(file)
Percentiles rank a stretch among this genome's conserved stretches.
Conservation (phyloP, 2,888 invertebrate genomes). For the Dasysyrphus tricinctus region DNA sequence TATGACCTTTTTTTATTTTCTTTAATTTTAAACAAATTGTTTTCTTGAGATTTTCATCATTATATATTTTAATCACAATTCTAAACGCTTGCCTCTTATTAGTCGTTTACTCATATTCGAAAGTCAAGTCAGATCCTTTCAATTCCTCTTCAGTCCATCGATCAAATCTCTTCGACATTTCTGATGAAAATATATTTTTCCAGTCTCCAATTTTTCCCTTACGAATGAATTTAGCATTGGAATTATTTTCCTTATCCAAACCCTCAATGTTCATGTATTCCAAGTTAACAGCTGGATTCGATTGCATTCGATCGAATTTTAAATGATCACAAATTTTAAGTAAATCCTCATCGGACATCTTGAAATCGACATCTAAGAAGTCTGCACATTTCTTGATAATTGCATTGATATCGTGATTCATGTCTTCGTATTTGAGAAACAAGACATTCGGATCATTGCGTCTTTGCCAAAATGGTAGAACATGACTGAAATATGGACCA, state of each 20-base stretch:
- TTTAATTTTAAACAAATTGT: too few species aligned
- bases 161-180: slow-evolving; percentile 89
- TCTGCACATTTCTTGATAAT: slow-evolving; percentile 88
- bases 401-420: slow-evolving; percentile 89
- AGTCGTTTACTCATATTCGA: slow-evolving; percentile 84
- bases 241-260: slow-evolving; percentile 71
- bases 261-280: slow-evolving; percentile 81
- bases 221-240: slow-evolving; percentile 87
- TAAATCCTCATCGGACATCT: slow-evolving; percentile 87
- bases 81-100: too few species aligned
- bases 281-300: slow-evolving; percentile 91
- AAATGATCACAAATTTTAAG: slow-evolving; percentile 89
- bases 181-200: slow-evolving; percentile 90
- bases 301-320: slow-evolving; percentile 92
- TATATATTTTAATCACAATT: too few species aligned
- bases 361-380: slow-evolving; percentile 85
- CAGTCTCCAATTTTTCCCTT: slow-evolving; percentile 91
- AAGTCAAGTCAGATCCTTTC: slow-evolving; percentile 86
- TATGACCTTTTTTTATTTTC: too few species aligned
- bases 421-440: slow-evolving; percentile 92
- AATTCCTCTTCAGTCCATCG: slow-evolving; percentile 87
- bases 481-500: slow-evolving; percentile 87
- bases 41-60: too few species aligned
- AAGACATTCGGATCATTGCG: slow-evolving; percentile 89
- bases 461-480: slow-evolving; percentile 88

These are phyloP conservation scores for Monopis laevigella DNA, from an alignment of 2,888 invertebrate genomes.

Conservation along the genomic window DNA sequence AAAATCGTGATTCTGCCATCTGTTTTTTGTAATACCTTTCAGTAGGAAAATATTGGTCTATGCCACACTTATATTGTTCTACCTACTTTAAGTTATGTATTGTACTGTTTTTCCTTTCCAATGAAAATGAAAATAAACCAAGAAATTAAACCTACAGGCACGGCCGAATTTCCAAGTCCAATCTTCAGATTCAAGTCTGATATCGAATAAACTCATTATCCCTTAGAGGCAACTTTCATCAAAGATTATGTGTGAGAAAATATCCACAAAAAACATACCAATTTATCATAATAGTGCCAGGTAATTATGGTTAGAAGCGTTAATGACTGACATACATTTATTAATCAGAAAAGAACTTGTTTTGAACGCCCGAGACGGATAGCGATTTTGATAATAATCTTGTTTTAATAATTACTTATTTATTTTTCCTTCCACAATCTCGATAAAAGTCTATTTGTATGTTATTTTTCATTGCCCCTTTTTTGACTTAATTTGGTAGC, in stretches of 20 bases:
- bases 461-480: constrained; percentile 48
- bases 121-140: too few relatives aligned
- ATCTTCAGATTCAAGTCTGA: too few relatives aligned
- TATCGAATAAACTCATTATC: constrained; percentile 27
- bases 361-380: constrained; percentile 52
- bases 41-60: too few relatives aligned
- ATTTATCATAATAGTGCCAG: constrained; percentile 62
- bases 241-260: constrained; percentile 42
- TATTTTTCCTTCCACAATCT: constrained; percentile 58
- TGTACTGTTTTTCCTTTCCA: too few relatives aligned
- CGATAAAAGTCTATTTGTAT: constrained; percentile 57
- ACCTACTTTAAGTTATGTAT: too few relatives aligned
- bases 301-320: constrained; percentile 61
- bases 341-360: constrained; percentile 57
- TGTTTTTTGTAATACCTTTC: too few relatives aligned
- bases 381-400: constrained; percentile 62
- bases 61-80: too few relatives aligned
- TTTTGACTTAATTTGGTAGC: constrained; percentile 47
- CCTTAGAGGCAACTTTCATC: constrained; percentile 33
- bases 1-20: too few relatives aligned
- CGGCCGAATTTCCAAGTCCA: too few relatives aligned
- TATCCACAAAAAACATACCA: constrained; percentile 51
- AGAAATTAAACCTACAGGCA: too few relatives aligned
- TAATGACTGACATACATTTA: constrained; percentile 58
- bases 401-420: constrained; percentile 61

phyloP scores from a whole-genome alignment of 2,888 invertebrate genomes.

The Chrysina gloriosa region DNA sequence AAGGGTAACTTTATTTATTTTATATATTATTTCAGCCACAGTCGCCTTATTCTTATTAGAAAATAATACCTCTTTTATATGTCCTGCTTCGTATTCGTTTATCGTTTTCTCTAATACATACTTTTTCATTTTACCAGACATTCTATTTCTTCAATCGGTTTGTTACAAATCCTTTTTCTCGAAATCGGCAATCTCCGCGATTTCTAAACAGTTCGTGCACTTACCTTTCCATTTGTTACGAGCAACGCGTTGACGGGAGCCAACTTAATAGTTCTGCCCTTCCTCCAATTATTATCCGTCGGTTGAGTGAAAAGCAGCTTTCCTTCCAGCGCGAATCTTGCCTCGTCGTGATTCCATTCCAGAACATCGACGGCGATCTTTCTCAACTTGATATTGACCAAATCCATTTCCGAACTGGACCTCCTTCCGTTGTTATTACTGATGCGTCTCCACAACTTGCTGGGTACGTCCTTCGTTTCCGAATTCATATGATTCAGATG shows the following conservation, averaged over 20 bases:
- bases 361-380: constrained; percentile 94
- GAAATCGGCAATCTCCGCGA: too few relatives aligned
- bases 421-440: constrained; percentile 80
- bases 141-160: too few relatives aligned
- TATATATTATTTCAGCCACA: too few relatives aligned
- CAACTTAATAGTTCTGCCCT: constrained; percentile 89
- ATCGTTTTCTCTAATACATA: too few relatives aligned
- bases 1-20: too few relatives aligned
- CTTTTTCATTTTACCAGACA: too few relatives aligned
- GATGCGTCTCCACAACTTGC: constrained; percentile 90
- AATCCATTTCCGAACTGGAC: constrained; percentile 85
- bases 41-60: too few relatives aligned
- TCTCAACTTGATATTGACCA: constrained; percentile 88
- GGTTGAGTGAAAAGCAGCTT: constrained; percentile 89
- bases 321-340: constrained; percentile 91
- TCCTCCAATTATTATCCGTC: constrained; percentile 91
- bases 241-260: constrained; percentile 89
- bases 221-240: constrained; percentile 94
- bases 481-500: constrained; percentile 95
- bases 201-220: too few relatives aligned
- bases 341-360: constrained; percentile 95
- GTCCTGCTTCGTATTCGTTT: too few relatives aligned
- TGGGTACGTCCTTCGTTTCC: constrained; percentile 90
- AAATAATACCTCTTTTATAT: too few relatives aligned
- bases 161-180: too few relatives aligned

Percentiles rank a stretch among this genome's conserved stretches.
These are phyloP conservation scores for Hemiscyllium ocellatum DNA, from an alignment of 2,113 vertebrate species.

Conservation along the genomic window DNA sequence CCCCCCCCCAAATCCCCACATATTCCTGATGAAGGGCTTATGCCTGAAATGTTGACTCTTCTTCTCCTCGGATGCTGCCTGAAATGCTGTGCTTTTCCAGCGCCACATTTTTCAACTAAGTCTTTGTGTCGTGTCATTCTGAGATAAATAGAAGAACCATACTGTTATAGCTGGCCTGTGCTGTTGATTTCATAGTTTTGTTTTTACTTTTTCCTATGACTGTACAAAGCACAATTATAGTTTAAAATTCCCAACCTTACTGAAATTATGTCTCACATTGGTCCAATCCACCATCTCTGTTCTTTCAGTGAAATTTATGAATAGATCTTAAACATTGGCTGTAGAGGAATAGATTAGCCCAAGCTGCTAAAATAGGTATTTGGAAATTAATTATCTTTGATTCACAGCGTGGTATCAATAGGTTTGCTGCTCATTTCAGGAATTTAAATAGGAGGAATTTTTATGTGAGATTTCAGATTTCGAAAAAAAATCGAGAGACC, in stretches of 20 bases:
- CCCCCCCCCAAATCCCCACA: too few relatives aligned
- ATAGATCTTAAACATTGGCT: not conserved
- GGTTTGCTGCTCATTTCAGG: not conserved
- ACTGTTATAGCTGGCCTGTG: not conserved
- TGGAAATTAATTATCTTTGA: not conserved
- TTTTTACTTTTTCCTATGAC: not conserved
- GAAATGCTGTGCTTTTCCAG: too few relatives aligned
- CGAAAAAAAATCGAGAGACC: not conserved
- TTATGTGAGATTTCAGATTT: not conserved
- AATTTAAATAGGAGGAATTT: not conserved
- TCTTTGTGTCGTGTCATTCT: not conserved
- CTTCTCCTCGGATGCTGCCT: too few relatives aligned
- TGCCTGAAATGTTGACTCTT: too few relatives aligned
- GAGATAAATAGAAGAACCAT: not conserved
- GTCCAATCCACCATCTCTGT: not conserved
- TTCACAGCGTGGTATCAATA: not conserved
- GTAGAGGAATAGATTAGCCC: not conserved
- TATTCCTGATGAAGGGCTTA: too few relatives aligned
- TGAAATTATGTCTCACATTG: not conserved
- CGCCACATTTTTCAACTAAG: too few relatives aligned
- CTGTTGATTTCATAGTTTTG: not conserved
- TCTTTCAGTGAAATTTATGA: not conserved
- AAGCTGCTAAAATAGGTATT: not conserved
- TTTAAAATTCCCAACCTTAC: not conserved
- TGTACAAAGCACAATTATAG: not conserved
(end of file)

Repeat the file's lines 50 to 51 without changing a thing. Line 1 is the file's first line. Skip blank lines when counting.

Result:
- CGGCCGAATTTCCAAGTCCA: too few relatives aligned
- TATCCACAAAAAACATACCA: constrained; percentile 51